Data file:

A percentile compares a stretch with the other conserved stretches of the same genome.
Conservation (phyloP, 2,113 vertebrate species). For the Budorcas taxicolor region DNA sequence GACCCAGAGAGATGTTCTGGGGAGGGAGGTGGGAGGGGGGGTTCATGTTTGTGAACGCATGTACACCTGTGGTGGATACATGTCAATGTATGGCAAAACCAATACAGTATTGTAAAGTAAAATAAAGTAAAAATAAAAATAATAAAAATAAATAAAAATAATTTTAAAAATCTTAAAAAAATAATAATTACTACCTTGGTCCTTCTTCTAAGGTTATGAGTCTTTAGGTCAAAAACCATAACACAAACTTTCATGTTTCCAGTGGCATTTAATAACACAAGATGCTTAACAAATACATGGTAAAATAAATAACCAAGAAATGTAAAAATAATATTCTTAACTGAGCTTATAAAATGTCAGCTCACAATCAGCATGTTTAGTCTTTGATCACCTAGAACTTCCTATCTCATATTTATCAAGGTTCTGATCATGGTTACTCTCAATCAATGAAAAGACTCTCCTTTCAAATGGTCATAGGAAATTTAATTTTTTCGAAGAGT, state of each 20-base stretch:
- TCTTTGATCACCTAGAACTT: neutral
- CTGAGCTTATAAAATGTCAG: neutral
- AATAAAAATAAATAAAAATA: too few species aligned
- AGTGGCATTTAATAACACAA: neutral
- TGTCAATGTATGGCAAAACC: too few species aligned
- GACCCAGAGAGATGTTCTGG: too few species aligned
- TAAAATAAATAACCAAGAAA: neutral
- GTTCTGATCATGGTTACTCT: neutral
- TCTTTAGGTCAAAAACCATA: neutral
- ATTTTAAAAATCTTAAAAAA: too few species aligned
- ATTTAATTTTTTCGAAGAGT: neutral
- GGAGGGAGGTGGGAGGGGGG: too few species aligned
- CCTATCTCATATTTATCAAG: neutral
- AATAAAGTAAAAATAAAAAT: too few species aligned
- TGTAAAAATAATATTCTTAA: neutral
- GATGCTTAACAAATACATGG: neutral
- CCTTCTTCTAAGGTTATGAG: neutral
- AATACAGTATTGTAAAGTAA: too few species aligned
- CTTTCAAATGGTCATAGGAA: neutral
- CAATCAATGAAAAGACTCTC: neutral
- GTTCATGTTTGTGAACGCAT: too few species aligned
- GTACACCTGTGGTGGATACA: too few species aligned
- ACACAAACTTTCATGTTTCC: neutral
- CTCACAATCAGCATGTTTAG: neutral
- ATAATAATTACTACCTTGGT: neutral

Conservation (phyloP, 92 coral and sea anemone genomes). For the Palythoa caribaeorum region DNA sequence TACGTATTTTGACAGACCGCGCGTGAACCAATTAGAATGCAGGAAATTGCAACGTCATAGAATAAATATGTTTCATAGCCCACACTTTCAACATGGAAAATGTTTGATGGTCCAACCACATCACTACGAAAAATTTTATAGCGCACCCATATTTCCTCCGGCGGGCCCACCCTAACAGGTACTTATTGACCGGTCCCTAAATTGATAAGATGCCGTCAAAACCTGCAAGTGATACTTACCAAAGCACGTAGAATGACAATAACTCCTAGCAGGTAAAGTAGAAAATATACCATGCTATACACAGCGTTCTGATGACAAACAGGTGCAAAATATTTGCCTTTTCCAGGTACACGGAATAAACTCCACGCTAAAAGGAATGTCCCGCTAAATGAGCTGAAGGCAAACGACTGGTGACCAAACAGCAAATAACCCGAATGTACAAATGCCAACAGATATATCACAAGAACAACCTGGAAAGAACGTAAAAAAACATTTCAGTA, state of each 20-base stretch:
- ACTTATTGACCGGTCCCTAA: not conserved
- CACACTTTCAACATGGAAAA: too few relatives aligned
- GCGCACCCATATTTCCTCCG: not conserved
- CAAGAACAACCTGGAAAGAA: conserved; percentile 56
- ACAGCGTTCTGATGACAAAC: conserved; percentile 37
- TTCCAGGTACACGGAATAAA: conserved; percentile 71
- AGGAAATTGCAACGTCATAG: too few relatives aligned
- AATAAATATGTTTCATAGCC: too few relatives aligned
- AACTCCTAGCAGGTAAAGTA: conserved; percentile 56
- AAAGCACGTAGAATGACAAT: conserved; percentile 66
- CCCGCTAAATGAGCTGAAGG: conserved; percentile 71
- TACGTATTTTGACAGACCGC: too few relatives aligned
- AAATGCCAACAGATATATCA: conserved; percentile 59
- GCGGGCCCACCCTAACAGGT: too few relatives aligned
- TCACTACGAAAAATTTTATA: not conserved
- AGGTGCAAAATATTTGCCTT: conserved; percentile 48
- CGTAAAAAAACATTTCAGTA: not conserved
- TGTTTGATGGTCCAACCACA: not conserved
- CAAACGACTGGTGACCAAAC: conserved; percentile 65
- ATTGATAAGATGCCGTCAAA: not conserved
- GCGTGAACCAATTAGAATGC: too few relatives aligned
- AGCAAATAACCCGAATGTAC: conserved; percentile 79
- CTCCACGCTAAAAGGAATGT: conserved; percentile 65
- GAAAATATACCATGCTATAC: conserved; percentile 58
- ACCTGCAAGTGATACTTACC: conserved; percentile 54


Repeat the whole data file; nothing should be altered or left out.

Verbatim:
A percentile compares a stretch with the other conserved stretches of the same genome.
Conservation (phyloP, 2,113 vertebrate species). For the Budorcas taxicolor region DNA sequence GACCCAGAGAGATGTTCTGGGGAGGGAGGTGGGAGGGGGGGTTCATGTTTGTGAACGCATGTACACCTGTGGTGGATACATGTCAATGTATGGCAAAACCAATACAGTATTGTAAAGTAAAATAAAGTAAAAATAAAAATAATAAAAATAAATAAAAATAATTTTAAAAATCTTAAAAAAATAATAATTACTACCTTGGTCCTTCTTCTAAGGTTATGAGTCTTTAGGTCAAAAACCATAACACAAACTTTCATGTTTCCAGTGGCATTTAATAACACAAGATGCTTAACAAATACATGGTAAAATAAATAACCAAGAAATGTAAAAATAATATTCTTAACTGAGCTTATAAAATGTCAGCTCACAATCAGCATGTTTAGTCTTTGATCACCTAGAACTTCCTATCTCATATTTATCAAGGTTCTGATCATGGTTACTCTCAATCAATGAAAAGACTCTCCTTTCAAATGGTCATAGGAAATTTAATTTTTTCGAAGAGT, state of each 20-base stretch:
- TCTTTGATCACCTAGAACTT: neutral
- CTGAGCTTATAAAATGTCAG: neutral
- AATAAAAATAAATAAAAATA: too few species aligned
- AGTGGCATTTAATAACACAA: neutral
- TGTCAATGTATGGCAAAACC: too few species aligned
- GACCCAGAGAGATGTTCTGG: too few species aligned
- TAAAATAAATAACCAAGAAA: neutral
- GTTCTGATCATGGTTACTCT: neutral
- TCTTTAGGTCAAAAACCATA: neutral
- ATTTTAAAAATCTTAAAAAA: too few species aligned
- ATTTAATTTTTTCGAAGAGT: neutral
- GGAGGGAGGTGGGAGGGGGG: too few species aligned
- CCTATCTCATATTTATCAAG: neutral
- AATAAAGTAAAAATAAAAAT: too few species aligned
- TGTAAAAATAATATTCTTAA: neutral
- GATGCTTAACAAATACATGG: neutral
- CCTTCTTCTAAGGTTATGAG: neutral
- AATACAGTATTGTAAAGTAA: too few species aligned
- CTTTCAAATGGTCATAGGAA: neutral
- CAATCAATGAAAAGACTCTC: neutral
- GTTCATGTTTGTGAACGCAT: too few species aligned
- GTACACCTGTGGTGGATACA: too few species aligned
- ACACAAACTTTCATGTTTCC: neutral
- CTCACAATCAGCATGTTTAG: neutral
- ATAATAATTACTACCTTGGT: neutral

Conservation (phyloP, 92 coral and sea anemone genomes). For the Palythoa caribaeorum region DNA sequence TACGTATTTTGACAGACCGCGCGTGAACCAATTAGAATGCAGGAAATTGCAACGTCATAGAATAAATATGTTTCATAGCCCACACTTTCAACATGGAAAATGTTTGATGGTCCAACCACATCACTACGAAAAATTTTATAGCGCACCCATATTTCCTCCGGCGGGCCCACCCTAACAGGTACTTATTGACCGGTCCCTAAATTGATAAGATGCCGTCAAAACCTGCAAGTGATACTTACCAAAGCACGTAGAATGACAATAACTCCTAGCAGGTAAAGTAGAAAATATACCATGCTATACACAGCGTTCTGATGACAAACAGGTGCAAAATATTTGCCTTTTCCAGGTACACGGAATAAACTCCACGCTAAAAGGAATGTCCCGCTAAATGAGCTGAAGGCAAACGACTGGTGACCAAACAGCAAATAACCCGAATGTACAAATGCCAACAGATATATCACAAGAACAACCTGGAAAGAACGTAAAAAAACATTTCAGTA, state of each 20-base stretch:
- ACTTATTGACCGGTCCCTAA: not conserved
- CACACTTTCAACATGGAAAA: too few relatives aligned
- GCGCACCCATATTTCCTCCG: not conserved
- CAAGAACAACCTGGAAAGAA: conserved; percentile 56
- ACAGCGTTCTGATGACAAAC: conserved; percentile 37
- TTCCAGGTACACGGAATAAA: conserved; percentile 71
- AGGAAATTGCAACGTCATAG: too few relatives aligned
- AATAAATATGTTTCATAGCC: too few relatives aligned
- AACTCCTAGCAGGTAAAGTA: conserved; percentile 56
- AAAGCACGTAGAATGACAAT: conserved; percentile 66
- CCCGCTAAATGAGCTGAAGG: conserved; percentile 71
- TACGTATTTTGACAGACCGC: too few relatives aligned
- AAATGCCAACAGATATATCA: conserved; percentile 59
- GCGGGCCCACCCTAACAGGT: too few relatives aligned
- TCACTACGAAAAATTTTATA: not conserved
- AGGTGCAAAATATTTGCCTT: conserved; percentile 48
- CGTAAAAAAACATTTCAGTA: not conserved
- TGTTTGATGGTCCAACCACA: not conserved
- CAAACGACTGGTGACCAAAC: conserved; percentile 65
- ATTGATAAGATGCCGTCAAA: not conserved
- GCGTGAACCAATTAGAATGC: too few relatives aligned
- AGCAAATAACCCGAATGTAC: conserved; percentile 79
- CTCCACGCTAAAAGGAATGT: conserved; percentile 65
- GAAAATATACCATGCTATAC: conserved; percentile 58
- ACCTGCAAGTGATACTTACC: conserved; percentile 54